It comes down to carrots and sticks.
Tough policies are the ones that would truly change commuter habits, but we're barely seeing them.
This new tool can help us understand how people respond to urban spaces before they're built.
Attitudes toward public transportation and concerns about safety have a huge influence over whether or not a person rides.
Active travelers like walkers have a more complete sense of space than passive ones.
A trial in Berlin found that people stopped worrying their battery would run out after about 12 weeks with an EV.
That person you often see on the bus? Scientists are pinpointing exactly how often you're running into them.
Not all cultures agree on what it means to be generous.
French pedestrians take more "risks" at crosswalks than the Japanese, says a new study.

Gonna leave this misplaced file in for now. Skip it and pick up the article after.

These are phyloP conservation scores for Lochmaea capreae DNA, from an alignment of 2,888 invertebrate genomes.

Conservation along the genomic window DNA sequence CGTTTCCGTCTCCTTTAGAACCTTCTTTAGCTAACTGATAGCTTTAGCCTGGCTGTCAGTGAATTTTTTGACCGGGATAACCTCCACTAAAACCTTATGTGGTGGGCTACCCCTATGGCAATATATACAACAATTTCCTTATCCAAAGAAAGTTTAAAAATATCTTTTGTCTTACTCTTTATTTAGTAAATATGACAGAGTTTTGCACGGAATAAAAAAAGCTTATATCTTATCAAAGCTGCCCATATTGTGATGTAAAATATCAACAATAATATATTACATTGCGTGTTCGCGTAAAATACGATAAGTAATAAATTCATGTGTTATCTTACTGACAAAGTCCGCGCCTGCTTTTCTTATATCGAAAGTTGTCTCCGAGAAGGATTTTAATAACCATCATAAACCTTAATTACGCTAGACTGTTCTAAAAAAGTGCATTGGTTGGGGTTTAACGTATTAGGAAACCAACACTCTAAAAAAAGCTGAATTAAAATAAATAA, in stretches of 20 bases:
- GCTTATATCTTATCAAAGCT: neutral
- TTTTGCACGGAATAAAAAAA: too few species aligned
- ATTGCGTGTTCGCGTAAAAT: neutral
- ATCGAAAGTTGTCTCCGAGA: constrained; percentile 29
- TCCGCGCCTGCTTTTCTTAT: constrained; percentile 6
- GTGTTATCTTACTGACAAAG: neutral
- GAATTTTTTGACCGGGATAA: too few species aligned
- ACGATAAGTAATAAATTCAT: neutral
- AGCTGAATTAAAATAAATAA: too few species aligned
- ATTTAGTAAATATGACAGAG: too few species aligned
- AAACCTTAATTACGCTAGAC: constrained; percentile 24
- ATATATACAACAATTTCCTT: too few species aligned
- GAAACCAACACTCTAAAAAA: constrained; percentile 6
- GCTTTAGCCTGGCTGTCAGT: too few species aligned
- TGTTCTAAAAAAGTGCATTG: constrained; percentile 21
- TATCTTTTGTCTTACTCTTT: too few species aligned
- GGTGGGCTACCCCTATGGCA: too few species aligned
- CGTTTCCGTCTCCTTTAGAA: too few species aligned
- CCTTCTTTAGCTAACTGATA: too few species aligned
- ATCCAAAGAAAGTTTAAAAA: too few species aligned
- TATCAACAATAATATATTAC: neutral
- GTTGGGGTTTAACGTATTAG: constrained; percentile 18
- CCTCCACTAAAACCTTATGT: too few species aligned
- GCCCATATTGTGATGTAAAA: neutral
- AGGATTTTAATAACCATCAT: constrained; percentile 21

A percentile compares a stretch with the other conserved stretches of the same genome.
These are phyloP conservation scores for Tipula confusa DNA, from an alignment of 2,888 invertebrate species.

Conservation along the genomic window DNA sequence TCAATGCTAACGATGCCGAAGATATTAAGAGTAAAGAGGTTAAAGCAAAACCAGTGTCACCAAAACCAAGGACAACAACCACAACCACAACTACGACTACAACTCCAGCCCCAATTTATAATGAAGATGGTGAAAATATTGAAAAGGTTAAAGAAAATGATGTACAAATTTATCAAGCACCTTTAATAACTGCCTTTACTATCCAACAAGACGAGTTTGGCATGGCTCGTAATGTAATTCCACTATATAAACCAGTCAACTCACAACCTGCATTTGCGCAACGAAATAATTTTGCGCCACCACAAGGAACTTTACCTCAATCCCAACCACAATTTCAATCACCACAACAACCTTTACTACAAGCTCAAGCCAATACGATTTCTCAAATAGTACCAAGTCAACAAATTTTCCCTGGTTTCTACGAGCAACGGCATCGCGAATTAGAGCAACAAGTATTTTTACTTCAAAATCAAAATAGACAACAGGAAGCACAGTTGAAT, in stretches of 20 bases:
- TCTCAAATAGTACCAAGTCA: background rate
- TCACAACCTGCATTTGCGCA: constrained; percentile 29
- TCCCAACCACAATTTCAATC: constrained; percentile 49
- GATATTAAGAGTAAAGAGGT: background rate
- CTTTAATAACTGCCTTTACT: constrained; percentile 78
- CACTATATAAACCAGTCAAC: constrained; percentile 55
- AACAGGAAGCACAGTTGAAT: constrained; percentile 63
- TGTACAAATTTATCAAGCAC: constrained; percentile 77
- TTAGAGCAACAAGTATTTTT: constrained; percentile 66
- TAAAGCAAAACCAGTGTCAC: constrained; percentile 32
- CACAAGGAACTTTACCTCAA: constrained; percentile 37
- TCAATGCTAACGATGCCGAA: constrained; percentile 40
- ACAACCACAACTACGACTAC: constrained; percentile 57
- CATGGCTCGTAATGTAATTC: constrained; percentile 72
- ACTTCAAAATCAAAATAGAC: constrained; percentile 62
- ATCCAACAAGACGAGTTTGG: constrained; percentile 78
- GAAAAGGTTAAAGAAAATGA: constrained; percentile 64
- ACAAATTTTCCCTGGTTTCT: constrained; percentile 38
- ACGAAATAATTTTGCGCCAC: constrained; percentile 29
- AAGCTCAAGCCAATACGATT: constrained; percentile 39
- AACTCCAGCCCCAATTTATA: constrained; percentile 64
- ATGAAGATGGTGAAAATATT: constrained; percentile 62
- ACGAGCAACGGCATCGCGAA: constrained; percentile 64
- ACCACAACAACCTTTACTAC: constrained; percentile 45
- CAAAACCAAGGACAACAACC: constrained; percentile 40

A contest in Ohio gets 4,000 kids biking more than 52,000 miles, while keeping roughly 57,292 pounds of carbon dioxide out of the air.
People have an especially hard time ignoring half a conversation because we can't predict what's coming next.
A new study finds that they do — to a very considerable extent.
Cory Bortnicker takes a humorous approach to enforcing sidewalk etiquette.
The "car effect" explains why so many people choose to drive even when it's not in their best interest.
A quarter of car commuters gave up their parking permits after a recent trial in Boston.
New research suggests people drive more after transit is targeted, even though the choice actually elevates their safety risk.
A new study finds that moving a lot leads to loneliness — but also leads us to expand our social networks.
Most of us know better than to read and drive, but we’ve all been guilty of bad behavior at one point or another.